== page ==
build, jovial in countenance and somewhat bald of pate, Mr. Jellyband
was indeed a typical rural John Bull of those days--the days when our
prejudiced insularity was at its height, when to an Englishman, be he
lord, yeoman, or peasant, the whole of the continent of Europe was a
den of immorality and the rest of the world an unexploited land of
savages and cannibals.

There he stood, mine worthy host, firm and well set up on his
limbs, smoking his long churchwarden and caring nothing for nobody at
home, and despising everybody abroad. He wore the typical scarlet
waistcoat, with shiny brass buttons, the corduroy breeches, and grey
worsted stockings and smart buckled shoes, that characterised every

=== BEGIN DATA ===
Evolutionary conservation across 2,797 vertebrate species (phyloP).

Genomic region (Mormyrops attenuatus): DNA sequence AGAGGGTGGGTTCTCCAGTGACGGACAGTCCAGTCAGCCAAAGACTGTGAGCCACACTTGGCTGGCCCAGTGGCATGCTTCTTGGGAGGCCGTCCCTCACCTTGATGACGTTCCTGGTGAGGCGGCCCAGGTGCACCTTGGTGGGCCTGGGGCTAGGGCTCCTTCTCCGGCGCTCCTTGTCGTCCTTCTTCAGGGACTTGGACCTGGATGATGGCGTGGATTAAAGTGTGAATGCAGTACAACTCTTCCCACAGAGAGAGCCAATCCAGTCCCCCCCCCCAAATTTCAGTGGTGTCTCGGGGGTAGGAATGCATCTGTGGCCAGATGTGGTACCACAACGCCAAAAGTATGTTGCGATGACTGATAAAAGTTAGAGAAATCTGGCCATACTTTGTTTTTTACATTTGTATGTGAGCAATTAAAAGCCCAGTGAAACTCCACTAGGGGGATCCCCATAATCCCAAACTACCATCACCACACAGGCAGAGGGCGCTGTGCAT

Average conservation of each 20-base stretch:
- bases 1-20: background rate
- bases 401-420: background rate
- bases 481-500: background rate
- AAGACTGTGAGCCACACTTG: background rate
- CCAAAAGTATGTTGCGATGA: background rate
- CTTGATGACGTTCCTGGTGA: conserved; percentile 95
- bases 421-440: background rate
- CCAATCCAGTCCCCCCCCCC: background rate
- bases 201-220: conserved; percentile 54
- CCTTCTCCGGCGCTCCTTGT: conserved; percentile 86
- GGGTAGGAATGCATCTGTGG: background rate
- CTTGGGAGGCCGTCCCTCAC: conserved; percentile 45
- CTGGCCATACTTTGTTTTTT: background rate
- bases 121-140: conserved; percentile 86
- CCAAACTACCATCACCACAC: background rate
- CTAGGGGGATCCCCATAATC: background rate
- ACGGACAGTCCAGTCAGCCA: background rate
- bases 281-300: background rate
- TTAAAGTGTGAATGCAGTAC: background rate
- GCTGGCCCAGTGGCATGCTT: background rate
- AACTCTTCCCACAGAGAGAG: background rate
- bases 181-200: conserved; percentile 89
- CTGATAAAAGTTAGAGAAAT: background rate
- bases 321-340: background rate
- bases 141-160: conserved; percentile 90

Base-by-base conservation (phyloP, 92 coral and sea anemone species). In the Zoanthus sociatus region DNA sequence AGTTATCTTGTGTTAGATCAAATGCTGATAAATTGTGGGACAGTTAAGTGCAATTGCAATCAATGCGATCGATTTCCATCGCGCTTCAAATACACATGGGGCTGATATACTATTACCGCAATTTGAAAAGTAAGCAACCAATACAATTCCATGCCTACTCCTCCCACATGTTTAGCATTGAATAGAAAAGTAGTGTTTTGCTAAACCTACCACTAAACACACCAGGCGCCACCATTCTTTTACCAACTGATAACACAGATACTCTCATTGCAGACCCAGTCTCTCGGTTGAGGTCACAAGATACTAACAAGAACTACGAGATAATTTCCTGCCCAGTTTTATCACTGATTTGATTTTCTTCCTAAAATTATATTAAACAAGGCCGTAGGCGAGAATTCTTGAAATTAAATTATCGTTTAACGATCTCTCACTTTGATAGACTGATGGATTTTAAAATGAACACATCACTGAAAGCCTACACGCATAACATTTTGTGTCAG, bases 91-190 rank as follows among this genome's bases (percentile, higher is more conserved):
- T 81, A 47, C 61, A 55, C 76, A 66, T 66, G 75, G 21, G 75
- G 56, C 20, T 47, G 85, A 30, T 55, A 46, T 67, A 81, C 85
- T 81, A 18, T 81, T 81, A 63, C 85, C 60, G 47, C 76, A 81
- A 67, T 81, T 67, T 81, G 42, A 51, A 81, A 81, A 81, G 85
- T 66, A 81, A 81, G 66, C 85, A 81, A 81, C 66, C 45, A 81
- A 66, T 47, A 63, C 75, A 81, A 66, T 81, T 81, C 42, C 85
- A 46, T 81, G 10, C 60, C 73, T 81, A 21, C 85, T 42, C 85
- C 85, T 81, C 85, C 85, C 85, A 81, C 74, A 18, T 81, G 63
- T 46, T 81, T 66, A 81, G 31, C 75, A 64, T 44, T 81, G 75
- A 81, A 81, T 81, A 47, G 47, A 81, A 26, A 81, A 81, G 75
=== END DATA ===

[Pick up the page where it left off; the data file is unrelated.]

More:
self-respecting innkeeper in Great Britain in these days--and while
pretty, motherless Sally had need of four pairs of brown hands to do
all the work that fell on her shapely shoulders, worthy Jellyband
discussed the affairs of nations with his most privileged guests.

The coffee-room indeed, lighted by two well-polished lamps,
which hung from the raftered ceiling, looked cheerful and cosy in the
extreme. Through the dense clouds of tobacco smoke that hung about in
every corner, the faces of Mr. Jellyband's customers appeared red and
pleasant to look at, and on good terms with themselves, their host and
all the world; from every side of the room loud guffaws accompanied
pleasant, if not highly intellectual, conversation--while Sally's
repeated giggles testified to the good use Mr. Harry Waite was making
of the short time she seemed inclined to spare him.

They were mostly fisher-folk who patronised Mr. Jellyband's
coffee-room, but fishermen are known to be very thirsty people; the
salt which they breathe in, when they are on the sea, accounts for
their parched throats when on shore. but "The Fisherman's Rest" was